Sandy Library staff members concerned over new master order
Clackamas County is revising it's library district master order in the new year. The Sandy Public Library staff is concerned that though the district was initially formed to benefit the libraries in the area, this revision could have "unintended consequences" for libraries like Sandy's.
The revisions will create language allowing for individual libraries to allocate revenue intended for operational expenses for capital improvements.
The order was created by the county in 2008, which created the library district, and essentially "let the county off the hook financially" for the libraries' expenses. The county originally paid $6.4 million a year to operate the network of libraries.
Now, with the revision, the district and cities may be off the hook to finance them into the future.
"It opens the door to begin to change the entire environment of funding for the library service," explained George Hoyt, president of the Friends of the Sandy Library.
Sandy Library Director Sarah McIntyre and Hoyt are worried the revision may mean some libraries will stop using their operational funds to buy books for their collections, and start setting them aside as capital funds, meaning they'd rely on other libraries to eat the cost of new books and subsidize their collections.
Sandy Public Library is already a net lender in the district's system — it lends more books out to partnering libraries than it takes books in — and McIntyre fears other libraries, given the chance, may capitalize on that.
They're also concerned that if those libraries can't fully service their community with the books they want when they want them, the strain might be put on other libraries, like Sandy and possibly Estacada.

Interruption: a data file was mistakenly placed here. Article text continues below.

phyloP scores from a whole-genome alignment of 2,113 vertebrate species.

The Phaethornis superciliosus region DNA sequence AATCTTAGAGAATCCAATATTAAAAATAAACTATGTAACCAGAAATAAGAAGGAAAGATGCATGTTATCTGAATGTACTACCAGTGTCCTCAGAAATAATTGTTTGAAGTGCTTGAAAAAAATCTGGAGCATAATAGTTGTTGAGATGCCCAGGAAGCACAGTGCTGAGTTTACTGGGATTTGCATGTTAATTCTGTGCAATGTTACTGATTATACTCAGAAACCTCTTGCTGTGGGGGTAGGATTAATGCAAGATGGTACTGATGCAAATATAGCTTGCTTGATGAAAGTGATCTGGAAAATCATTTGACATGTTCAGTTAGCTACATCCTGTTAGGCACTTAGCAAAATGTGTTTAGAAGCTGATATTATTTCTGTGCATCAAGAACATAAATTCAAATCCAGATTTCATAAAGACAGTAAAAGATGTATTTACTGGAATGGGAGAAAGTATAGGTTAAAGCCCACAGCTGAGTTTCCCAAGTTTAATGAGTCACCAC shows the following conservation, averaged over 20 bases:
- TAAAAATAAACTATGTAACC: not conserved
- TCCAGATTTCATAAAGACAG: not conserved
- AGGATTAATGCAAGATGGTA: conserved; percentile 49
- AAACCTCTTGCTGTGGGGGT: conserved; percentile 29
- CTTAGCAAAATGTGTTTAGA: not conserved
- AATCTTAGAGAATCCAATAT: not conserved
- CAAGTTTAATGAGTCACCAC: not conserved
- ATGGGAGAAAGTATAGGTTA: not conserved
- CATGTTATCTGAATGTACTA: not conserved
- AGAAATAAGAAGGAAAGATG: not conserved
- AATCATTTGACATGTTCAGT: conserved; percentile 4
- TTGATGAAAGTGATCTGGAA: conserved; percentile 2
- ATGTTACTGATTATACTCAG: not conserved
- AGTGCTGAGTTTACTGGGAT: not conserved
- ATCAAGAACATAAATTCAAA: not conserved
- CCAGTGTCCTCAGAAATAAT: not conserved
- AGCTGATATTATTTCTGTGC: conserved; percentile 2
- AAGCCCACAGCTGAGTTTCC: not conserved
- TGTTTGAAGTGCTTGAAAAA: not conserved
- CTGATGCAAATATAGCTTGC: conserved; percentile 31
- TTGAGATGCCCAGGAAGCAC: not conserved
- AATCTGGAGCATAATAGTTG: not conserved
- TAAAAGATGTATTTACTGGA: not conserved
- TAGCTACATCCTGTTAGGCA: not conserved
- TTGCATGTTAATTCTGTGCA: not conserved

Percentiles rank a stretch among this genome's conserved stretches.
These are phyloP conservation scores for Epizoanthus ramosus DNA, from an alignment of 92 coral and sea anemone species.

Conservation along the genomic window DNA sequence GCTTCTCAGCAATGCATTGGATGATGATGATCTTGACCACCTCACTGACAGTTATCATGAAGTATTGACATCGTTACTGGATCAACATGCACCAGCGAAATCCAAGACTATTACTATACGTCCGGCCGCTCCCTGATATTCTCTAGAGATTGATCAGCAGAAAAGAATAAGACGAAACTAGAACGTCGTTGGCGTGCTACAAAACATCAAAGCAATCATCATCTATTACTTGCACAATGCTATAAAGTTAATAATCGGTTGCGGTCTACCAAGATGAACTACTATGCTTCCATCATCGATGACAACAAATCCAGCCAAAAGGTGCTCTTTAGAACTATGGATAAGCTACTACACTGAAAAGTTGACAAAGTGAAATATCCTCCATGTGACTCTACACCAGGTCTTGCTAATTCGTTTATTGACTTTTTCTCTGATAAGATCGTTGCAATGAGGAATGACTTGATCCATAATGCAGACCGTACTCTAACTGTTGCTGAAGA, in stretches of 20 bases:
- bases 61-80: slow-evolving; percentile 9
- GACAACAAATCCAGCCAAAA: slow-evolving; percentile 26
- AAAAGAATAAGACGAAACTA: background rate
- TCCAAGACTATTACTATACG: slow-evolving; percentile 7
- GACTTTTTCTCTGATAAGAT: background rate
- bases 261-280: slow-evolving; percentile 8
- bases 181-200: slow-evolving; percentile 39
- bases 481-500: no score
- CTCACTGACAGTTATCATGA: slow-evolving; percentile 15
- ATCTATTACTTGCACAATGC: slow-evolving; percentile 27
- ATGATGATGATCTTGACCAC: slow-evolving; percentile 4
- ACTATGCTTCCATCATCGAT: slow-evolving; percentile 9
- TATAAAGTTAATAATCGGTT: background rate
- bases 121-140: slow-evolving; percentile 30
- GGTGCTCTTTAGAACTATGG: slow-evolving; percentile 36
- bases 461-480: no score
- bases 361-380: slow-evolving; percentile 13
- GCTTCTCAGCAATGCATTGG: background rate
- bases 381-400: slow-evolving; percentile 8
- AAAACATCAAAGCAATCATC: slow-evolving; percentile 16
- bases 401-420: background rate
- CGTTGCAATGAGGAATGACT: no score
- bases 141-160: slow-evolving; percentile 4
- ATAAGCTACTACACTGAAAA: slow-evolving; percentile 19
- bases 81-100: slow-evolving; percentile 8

Besides cutting down on buying books, libraries may end up cutting staff, hours or other operational budget items to designate more funds to capital projects.
"This is like giving free money to cities that never have enough money," Hoyt noted. "It opens the doors to degrading the libraries in the county."
West Linn suffered from a major influx of customers when Oregon City cut its operational hours down to 23 hours a week, and almost couldn't handle the sudden increase in demand.
This could lead to a lessening of access for Sandy bibliophiles if a neighboring library cuts their staff and hours. The result could be more of their customers coming to Sandy and making the act of checking out books more competitive. Libraries already operate on a first-come-first-serve system. How long would you be willing to wait for that novel you've been dying to read?
Luckily, McIntyre said, when it comes to funding Sandy is an "anomaly."
"Sandy (has given) money to keep the library at threshold funding," she explained. "We're the only east side library so (fully funded) by our city."
That said, she is not so concerned that the city of Sandy won't continue to support the library. The Friends also help support the library with a $260,000 endowment and constant fundraisers. But, she does still see the priorities of many of her fellow library directors changing. Many libraries, like other businesses, are feeling an economic strain, and with this freedom may be more inclined to spend money on better facilities than the books they hold.
"Within five years the landscape could look much different," McIntyre added. "I know about half of the libraries are (supportive of ) having capital money. It's kind of scary. It sets the stage for a whole new world, (but) we're going to keep doing what we're doing."
The meeting of the Library District Advisory Committee Meeting to decide on the revised order is at 6 p.m. Wednesday, Jan. 3 in Room 119 of the Development Services Building, 150 Beavercreek Road, Oregon City. The public is welcome to attend.